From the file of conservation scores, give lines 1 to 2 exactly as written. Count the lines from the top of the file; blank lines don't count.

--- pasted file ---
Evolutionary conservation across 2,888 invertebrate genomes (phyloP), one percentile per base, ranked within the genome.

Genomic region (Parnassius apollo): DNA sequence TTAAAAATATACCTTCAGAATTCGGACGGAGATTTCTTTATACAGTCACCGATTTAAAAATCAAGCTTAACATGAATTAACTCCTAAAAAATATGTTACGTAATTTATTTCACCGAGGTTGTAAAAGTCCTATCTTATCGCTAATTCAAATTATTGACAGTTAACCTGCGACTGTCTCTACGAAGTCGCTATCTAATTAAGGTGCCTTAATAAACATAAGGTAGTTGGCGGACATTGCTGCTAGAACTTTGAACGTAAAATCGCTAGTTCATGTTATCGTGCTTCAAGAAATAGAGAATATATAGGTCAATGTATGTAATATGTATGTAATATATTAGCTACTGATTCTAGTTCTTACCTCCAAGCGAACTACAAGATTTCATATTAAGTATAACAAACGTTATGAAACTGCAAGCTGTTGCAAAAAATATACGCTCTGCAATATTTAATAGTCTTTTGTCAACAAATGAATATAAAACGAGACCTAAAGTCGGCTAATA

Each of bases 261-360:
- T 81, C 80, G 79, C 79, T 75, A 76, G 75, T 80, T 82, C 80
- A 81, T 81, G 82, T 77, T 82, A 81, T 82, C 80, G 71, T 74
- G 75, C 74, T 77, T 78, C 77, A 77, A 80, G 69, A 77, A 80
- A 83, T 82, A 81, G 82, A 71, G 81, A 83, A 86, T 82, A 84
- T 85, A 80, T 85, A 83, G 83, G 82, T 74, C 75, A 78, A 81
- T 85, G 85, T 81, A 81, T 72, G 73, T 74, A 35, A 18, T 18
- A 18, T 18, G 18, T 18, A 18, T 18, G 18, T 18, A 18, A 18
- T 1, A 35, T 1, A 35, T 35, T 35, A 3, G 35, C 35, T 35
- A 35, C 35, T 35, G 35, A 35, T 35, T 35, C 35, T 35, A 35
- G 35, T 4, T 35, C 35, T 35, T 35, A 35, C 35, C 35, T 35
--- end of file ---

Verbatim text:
Evolutionary conservation across 2,888 invertebrate genomes (phyloP), one percentile per base, ranked within the genome.

Genomic region (Parnassius apollo): DNA sequence TTAAAAATATACCTTCAGAATTCGGACGGAGATTTCTTTATACAGTCACCGATTTAAAAATCAAGCTTAACATGAATTAACTCCTAAAAAATATGTTACGTAATTTATTTCACCGAGGTTGTAAAAGTCCTATCTTATCGCTAATTCAAATTATTGACAGTTAACCTGCGACTGTCTCTACGAAGTCGCTATCTAATTAAGGTGCCTTAATAAACATAAGGTAGTTGGCGGACATTGCTGCTAGAACTTTGAACGTAAAATCGCTAGTTCATGTTATCGTGCTTCAAGAAATAGAGAATATATAGGTCAATGTATGTAATATGTATGTAATATATTAGCTACTGATTCTAGTTCTTACCTCCAAGCGAACTACAAGATTTCATATTAAGTATAACAAACGTTATGAAACTGCAAGCTGTTGCAAAAAATATACGCTCTGCAATATTTAATAGTCTTTTGTCAACAAATGAATATAAAACGAGACCTAAAGTCGGCTAATA